We are going through a Chromebook RFP in our district and I am trying to get some additional information about some…

We are going through a Chromebook RFP in our district and I am trying to get some additional information about some of the configurations that have been proposed to us. Does anyone in this community have experience with the Lenovo Thinkpad, Acer c7, or Samsung Series 3 that can speak to durability or build quality?

Thank you for any help you might be able to provide.

51 Comments

  1. They can send demo units, but I’m thinking about folks who have already had kids actually use them. To me, the durability really can’t be tested without kids doing things kids do to devices in the course of using them.

  2. They can send demo units, but I’m thinking about folks who have already had kids actually use them. To me, the durability really can’t be tested without kids doing things kids do to devices in the course of using them.

  3. They can send demo units, but I’m thinking about folks who have already had kids actually use them. To me, the durability really can’t be tested without kids doing things kids do to devices in the course of using them.

  4. The Thinkpad model is definitely the most durable. It’s still plastic, but it’s a more rugged build, and it has a rubberized band around the edge. It looks and feels really solid, but It’s also more expensive. We opted to trade some durability for more devices by going with the Samsung model. By saving $180 off the Lenovo model, you’re almost 3/4 of the way towards another Chromebook. We’ve had some breakage, but not much, 10-15 devices out of about 1000 so far. It’s still fairly durable, especially for a sub-$300 device. Unless money is really tight I wouldn’t consider the Acer c7, it really shows its low price. $50 to move up to the Samsung is well worth it.

  5. The Thinkpad model is definitely the most durable. It’s still plastic, but it’s a more rugged build, and it has a rubberized band around the edge. It looks and feels really solid, but It’s also more expensive. We opted to trade some durability for more devices by going with the Samsung model. By saving $180 off the Lenovo model, you’re almost 3/4 of the way towards another Chromebook. We’ve had some breakage, but not much, 10-15 devices out of about 1000 so far. It’s still fairly durable, especially for a sub-$300 device. Unless money is really tight I wouldn’t consider the Acer c7, it really shows its low price. $50 to move up to the Samsung is well worth it.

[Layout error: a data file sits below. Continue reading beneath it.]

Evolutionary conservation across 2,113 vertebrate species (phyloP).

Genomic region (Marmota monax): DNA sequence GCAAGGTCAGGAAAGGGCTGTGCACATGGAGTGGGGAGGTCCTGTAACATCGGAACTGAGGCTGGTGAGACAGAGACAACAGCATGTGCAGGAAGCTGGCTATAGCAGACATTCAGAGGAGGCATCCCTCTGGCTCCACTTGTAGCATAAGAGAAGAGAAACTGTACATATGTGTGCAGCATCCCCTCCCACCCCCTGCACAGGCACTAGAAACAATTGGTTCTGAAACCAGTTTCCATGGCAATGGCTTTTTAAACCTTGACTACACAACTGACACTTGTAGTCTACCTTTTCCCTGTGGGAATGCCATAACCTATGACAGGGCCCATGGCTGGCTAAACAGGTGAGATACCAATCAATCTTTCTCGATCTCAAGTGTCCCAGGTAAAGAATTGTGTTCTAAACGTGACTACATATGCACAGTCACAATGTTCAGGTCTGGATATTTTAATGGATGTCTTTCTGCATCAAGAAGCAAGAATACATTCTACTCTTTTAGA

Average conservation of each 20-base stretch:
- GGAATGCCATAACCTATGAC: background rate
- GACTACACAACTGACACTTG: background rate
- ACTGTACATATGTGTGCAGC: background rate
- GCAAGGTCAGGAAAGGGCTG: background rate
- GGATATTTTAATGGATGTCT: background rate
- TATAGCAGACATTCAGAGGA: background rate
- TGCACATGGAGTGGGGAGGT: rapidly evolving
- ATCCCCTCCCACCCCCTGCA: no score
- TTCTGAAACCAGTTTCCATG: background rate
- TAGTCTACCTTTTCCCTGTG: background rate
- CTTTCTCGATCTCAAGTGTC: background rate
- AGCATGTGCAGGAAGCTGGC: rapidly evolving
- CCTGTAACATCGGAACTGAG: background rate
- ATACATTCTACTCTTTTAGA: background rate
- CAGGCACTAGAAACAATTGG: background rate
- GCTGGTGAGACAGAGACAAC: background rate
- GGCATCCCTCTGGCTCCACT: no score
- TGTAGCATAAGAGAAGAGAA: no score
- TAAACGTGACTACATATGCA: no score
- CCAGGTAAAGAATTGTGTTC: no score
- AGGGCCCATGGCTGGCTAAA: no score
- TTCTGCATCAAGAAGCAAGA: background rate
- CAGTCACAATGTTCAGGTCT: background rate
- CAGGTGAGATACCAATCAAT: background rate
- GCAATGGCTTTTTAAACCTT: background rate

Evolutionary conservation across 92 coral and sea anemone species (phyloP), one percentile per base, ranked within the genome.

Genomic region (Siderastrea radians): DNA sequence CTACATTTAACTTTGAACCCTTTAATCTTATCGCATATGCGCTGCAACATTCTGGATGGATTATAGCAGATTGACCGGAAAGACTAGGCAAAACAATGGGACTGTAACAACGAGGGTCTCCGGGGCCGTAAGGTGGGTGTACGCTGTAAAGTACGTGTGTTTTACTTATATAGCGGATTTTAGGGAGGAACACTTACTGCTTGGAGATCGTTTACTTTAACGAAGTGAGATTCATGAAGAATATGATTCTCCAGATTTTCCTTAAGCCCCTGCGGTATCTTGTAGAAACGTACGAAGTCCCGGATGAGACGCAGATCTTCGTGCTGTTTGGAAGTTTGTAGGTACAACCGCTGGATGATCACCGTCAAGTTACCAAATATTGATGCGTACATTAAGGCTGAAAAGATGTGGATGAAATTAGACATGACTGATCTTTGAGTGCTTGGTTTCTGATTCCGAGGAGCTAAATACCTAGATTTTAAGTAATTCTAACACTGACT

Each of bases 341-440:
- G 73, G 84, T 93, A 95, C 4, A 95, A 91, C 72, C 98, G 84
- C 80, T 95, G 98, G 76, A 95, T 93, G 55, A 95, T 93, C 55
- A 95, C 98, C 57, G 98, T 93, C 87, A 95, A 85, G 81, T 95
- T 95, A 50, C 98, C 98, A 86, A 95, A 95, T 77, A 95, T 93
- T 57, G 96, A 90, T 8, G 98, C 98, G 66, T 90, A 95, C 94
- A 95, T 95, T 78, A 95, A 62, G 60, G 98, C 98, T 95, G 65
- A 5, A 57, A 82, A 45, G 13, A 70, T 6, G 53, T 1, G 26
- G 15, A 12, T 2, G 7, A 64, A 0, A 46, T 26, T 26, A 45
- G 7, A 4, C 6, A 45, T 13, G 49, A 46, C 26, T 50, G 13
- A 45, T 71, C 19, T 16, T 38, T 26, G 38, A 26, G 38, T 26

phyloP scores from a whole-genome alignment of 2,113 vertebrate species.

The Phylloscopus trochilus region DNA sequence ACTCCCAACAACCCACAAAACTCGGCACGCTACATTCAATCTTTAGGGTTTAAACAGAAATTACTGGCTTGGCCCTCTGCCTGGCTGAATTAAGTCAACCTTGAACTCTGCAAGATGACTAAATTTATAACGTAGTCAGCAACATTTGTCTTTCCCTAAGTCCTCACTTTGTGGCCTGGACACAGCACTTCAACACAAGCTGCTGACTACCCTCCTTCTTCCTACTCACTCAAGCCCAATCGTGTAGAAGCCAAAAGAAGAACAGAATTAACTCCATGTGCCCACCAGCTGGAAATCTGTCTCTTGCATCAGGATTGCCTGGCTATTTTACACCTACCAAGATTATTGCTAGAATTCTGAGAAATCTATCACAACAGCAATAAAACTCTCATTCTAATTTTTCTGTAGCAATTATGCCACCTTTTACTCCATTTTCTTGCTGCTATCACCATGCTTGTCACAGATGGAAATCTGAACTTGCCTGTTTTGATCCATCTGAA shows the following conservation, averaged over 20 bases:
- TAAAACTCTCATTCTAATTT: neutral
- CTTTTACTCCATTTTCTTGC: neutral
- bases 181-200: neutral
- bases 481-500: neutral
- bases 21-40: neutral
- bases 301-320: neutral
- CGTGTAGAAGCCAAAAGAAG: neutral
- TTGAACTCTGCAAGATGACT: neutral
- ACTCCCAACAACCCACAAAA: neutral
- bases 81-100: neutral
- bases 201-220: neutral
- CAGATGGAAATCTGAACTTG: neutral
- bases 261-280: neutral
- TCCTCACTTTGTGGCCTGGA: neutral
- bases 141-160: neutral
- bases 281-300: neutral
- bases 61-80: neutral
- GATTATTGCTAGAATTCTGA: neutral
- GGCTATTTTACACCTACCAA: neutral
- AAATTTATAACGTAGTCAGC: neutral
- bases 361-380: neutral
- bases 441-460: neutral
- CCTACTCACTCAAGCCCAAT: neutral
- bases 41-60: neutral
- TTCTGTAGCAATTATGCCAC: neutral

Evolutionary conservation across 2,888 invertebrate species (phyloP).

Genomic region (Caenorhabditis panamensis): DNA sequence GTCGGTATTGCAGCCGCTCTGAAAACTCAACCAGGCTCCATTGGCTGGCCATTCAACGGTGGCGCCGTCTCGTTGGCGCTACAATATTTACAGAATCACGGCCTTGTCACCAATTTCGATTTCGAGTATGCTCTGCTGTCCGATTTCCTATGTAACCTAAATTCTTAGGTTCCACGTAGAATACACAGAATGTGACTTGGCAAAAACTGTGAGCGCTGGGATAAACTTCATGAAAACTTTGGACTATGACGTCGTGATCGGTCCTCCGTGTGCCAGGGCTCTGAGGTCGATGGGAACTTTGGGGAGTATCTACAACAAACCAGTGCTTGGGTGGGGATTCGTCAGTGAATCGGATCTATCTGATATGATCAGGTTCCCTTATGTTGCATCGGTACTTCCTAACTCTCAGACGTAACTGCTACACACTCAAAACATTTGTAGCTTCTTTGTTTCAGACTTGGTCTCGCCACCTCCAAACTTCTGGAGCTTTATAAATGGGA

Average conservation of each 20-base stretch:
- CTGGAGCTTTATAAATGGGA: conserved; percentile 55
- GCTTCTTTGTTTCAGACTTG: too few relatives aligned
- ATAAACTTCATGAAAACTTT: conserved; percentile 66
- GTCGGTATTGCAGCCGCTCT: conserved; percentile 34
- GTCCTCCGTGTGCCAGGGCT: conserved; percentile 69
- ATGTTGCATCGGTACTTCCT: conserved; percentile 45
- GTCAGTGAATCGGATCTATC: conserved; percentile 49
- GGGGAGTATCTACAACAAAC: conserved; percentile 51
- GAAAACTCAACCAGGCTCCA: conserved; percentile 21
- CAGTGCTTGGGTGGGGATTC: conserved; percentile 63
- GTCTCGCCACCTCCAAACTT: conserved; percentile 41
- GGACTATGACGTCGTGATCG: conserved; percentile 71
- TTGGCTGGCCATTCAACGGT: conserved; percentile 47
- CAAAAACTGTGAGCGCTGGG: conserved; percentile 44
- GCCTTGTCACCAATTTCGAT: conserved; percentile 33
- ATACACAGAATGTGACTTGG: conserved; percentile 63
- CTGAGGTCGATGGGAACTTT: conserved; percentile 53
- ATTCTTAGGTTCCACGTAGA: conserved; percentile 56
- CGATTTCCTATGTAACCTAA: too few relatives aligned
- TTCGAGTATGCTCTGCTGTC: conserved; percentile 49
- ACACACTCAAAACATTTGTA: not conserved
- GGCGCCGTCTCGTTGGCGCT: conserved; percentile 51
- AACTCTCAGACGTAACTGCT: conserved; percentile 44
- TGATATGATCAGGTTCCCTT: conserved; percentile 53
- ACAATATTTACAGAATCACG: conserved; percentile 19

6. The Thinkpad model is definitely the most durable. It’s still plastic, but it’s a more rugged build, and it has a rubberized band around the edge. It looks and feels really solid, but It’s also more expensive. We opted to trade some durability for more devices by going with the Samsung model. By saving $180 off the Lenovo model, you’re almost 3/4 of the way towards another Chromebook. We’ve had some breakage, but not much, 10-15 devices out of about 1000 so far. It’s still fairly durable, especially for a sub-$300 device. Unless money is really tight I wouldn’t consider the Acer c7, it really shows its low price. $50 to move up to the Samsung is well worth it.

  7. I have deployed the Samsungs to fairly rugged conditions. There are three weak points to the build:

    * Screen cracks easily because of the way it is attached to the lid. Replacements cost $60 and take ~ten minutes to swap out.

    * Barrel connector on the power charger is very weak and bends/breaks. The internal/female connector is not so bad.

    * Paint scratches extremely easily. Some of the units I have deployed have really weird paint scratch patterns all over them.

  8. I have deployed the Samsungs to fairly rugged conditions. There are three weak points to the build:

    * Screen cracks easily because of the way it is attached to the lid. Replacements cost $60 and take ~ten minutes to swap out.

    * Barrel connector on the power charger is very weak and bends/breaks. The internal/female connector is not so bad.

    * Paint scratches extremely easily. Some of the units I have deployed have really weird paint scratch patterns all over them.

  9. I have deployed the Samsungs to fairly rugged conditions. There are three weak points to the build:

    * Screen cracks easily because of the way it is attached to the lid. Replacements cost $60 and take ~ten minutes to swap out.

    * Barrel connector on the power charger is very weak and bends/breaks. The internal/female connector is not so bad.

    * Paint scratches extremely easily. Some of the units I have deployed have really weird paint scratch patterns all over them.